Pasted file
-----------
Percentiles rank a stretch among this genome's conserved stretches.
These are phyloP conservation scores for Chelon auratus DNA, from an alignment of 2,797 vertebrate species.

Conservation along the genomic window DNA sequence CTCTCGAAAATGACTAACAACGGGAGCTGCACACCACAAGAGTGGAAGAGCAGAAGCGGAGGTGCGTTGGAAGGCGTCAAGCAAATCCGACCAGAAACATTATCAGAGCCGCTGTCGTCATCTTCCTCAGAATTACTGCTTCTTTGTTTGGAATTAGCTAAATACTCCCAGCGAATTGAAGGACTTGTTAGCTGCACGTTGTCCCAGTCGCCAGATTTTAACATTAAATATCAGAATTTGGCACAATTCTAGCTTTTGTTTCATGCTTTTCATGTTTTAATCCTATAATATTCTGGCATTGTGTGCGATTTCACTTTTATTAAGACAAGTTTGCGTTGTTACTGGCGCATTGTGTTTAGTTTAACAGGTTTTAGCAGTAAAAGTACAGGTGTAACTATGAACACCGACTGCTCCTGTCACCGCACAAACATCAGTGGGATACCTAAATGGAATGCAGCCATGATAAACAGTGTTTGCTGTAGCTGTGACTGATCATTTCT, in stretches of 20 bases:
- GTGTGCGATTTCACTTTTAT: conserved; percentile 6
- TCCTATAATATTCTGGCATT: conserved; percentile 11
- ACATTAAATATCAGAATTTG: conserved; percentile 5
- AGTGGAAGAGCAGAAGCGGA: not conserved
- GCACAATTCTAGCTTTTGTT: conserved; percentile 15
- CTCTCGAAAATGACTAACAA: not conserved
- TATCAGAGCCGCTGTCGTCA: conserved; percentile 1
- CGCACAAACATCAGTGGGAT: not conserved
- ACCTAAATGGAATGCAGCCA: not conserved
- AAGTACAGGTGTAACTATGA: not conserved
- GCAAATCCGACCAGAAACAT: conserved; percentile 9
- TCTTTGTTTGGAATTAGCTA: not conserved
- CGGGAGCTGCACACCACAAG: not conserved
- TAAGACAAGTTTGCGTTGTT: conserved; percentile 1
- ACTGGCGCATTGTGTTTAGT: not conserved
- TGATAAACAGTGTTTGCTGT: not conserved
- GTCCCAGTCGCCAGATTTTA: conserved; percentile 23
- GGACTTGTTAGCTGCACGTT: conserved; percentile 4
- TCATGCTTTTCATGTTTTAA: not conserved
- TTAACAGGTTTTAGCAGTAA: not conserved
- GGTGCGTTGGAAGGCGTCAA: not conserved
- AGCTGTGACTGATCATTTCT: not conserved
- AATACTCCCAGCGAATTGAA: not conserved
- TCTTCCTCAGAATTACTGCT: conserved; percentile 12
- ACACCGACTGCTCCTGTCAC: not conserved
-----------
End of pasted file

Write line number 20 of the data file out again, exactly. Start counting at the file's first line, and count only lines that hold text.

- GTCCCAGTCGCCAGATTTTA: conserved; percentile 23